As this book only covers the European discoveries of Australia, I would like to acknowledge the indigenous Australians who occupied our vast continent from as long as 50,000 to 60,000 years ago.
They were primitive hunter-gatherers, who moved over long distances, probably only within their own tribal areas, in search of food, water and herbal medicines. This meant that their association with the land was more of a spiritual one, rather than the European concept of possession which implied that your land was where you built a shelter to live in and place a fence around its perimeter.
In the Mabo case in 1992, the High Court of Australia delivered a judgement that recognised the Native Title Rights of the Aboriginal and Torres Strait Islander people on the continent, and overturned the earlier belief of Terra Nullius. It was believed that the land belonged to no-one when the Europeans had arrived in 1788. The Mabo case was based on the Murray Islanders who certainly had remained there for many thousands of years and were, as the High Court found, closely associated with the land on their islands. These Islanders even fenced their land from their neighbours, and passed the ownership down from father to son.

However, applying this principle to the Australian mainland still causes controversy in some circles.
The early explorers had great difficulty in communicating with the Aborigines because of extreme cultural and language difficulties — about 250 languages were spoken by the 700 tribes. Even gifts of nails, beads, cloth and other trinkets given by the explorers as acts of friendship, were completely misunderstood and often left on the ground when the natives ran away. For these reasons even those early explorers who were keen to befriend the locals had little or no success, as we shall read later.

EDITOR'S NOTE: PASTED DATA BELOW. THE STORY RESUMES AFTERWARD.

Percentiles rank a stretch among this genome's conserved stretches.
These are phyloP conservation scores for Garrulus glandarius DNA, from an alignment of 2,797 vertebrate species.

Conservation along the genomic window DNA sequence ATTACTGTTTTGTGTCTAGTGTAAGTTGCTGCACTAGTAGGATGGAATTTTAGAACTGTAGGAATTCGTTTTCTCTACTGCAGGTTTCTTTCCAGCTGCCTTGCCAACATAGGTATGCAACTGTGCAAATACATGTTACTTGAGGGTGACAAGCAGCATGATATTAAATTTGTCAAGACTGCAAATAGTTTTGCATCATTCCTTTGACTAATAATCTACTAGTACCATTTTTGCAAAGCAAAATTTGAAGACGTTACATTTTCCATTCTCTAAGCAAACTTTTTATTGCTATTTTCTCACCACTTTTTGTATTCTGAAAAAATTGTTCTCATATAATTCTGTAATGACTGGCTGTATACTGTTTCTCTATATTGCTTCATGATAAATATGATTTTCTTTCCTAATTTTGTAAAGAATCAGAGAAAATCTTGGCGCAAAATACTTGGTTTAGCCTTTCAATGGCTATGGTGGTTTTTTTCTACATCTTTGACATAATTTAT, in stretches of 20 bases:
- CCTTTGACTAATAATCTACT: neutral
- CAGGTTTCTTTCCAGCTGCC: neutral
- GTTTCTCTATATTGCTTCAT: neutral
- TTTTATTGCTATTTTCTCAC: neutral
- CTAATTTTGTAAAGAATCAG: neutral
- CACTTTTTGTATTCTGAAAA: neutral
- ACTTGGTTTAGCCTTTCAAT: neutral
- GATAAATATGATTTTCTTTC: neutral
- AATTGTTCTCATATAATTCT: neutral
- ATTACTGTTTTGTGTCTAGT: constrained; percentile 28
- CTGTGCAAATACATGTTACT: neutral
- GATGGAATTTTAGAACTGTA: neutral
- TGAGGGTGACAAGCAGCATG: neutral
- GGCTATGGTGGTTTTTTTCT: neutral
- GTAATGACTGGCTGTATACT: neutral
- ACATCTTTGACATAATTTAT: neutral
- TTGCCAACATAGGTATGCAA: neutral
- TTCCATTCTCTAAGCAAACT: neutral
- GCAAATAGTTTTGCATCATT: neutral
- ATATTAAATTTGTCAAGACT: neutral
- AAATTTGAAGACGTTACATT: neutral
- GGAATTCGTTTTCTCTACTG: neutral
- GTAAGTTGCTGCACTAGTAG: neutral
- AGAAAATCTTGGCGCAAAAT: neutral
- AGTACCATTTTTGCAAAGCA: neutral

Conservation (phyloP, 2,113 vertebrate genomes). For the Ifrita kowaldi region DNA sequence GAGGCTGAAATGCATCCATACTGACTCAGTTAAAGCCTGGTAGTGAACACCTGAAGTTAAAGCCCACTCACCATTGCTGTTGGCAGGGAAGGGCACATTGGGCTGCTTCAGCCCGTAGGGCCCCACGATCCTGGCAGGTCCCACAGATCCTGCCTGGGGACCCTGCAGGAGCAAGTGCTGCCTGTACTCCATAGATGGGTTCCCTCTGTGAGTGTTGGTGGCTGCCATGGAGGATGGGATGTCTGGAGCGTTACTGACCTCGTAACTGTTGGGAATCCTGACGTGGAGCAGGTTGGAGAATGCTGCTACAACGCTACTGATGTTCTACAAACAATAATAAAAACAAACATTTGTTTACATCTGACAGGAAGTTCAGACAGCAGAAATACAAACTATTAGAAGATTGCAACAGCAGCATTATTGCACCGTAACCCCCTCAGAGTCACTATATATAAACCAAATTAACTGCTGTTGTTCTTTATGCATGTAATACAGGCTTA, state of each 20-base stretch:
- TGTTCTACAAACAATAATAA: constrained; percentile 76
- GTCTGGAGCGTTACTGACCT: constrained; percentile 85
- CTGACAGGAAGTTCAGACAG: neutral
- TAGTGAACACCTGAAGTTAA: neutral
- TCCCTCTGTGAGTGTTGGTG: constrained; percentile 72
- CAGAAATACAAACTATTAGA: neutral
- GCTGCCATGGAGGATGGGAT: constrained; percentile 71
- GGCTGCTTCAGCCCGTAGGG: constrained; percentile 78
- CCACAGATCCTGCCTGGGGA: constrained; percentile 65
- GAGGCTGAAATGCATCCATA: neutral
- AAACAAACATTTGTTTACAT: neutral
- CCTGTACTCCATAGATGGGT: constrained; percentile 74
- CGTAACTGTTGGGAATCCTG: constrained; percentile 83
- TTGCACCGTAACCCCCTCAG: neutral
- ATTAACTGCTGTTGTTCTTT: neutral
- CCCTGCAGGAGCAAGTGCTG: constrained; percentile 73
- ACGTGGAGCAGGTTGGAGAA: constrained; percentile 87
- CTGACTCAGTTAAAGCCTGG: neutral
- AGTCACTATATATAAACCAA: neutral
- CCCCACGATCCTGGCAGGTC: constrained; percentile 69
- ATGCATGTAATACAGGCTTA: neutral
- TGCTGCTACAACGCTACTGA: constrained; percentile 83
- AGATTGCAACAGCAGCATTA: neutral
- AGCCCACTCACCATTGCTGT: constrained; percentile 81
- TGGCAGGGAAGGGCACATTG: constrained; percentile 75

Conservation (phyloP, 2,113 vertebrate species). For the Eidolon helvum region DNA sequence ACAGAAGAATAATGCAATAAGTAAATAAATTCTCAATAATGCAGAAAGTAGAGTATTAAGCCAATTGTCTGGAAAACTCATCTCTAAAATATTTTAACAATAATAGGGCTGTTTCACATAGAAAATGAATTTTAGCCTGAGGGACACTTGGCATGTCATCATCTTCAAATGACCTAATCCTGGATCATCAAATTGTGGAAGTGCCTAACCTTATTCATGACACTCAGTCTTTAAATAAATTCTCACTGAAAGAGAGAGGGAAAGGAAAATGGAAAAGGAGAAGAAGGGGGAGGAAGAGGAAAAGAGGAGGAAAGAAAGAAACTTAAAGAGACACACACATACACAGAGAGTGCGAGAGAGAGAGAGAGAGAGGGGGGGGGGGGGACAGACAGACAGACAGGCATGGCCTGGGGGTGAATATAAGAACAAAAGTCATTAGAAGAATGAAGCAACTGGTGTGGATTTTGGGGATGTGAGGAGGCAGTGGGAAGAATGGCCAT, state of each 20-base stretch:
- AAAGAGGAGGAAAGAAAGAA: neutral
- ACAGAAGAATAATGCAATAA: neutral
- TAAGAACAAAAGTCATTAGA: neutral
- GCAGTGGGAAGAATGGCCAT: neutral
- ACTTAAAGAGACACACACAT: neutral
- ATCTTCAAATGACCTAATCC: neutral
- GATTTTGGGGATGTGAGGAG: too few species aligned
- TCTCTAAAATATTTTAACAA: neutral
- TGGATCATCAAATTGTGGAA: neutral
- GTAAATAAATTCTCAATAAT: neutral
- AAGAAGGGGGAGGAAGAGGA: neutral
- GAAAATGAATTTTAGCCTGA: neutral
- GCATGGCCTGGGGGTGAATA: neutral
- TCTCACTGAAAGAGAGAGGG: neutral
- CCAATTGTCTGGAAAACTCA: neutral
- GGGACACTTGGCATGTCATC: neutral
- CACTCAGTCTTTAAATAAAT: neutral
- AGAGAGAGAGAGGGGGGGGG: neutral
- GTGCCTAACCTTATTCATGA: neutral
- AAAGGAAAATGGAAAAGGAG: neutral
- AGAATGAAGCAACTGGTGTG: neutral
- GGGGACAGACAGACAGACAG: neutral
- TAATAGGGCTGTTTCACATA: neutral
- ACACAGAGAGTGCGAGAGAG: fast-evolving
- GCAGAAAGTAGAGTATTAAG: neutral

There is also a theory that two large Chinese fleets visited parts of the coast of Australia in the period from 1421 to 1423. Several signs have allegedly been found that they may have landed, such as parts of their wrecked ships. The Chinese were searching for treasure such as gold, silver and other minerals, and appeared to have no interest in discovering new territories for settlement. Of the 107 treasure ships that left China over this period, only a handful had returned home by 1423. Many of the primitive square-riggers had been wrecked by the strong winds and tides and the rough seas.
It is also known that from the very early days, Indonesian fisherman from the Macassar area, at the southern end of Celebes (now Makassar in Sulawesi, Indonesia), planned their visit to the northern Australian coast in December each year. At this Dutch port of Macassar their small fleet of wooden vessels called ‘proas’, with a high square stern and low blunt bow, usually weighing thirty to fifty tons, were filled up with rice and water. They had bamboo cabins and large matting sails, which carried them along before the favourable monsoons at that time of the year.
The Macassan fleet then visited bays in Arnhem Land and the Gulf of Carpentaria in northern Australia. At low tide the fishermen waded with spears into the water, or fished from long canoes to catch the long sea- slugs known as trepang or bêche-de-mer. The slugs were then boiled in cauldrons on the shore, dried in the sun and cured in flimsy smoke houses made of bamboo matting and palm leaves.
When the south-east monsoons came, the cargoes of trepang were carried back to Celebes and traded with the Chinese or Dutchmen, usually in return for manufactured goods. Most of the trepang went to the Chinese who used them to flavour soup for the wealthy! However, there are no charts or written records to confirm the dates and details of these early visits.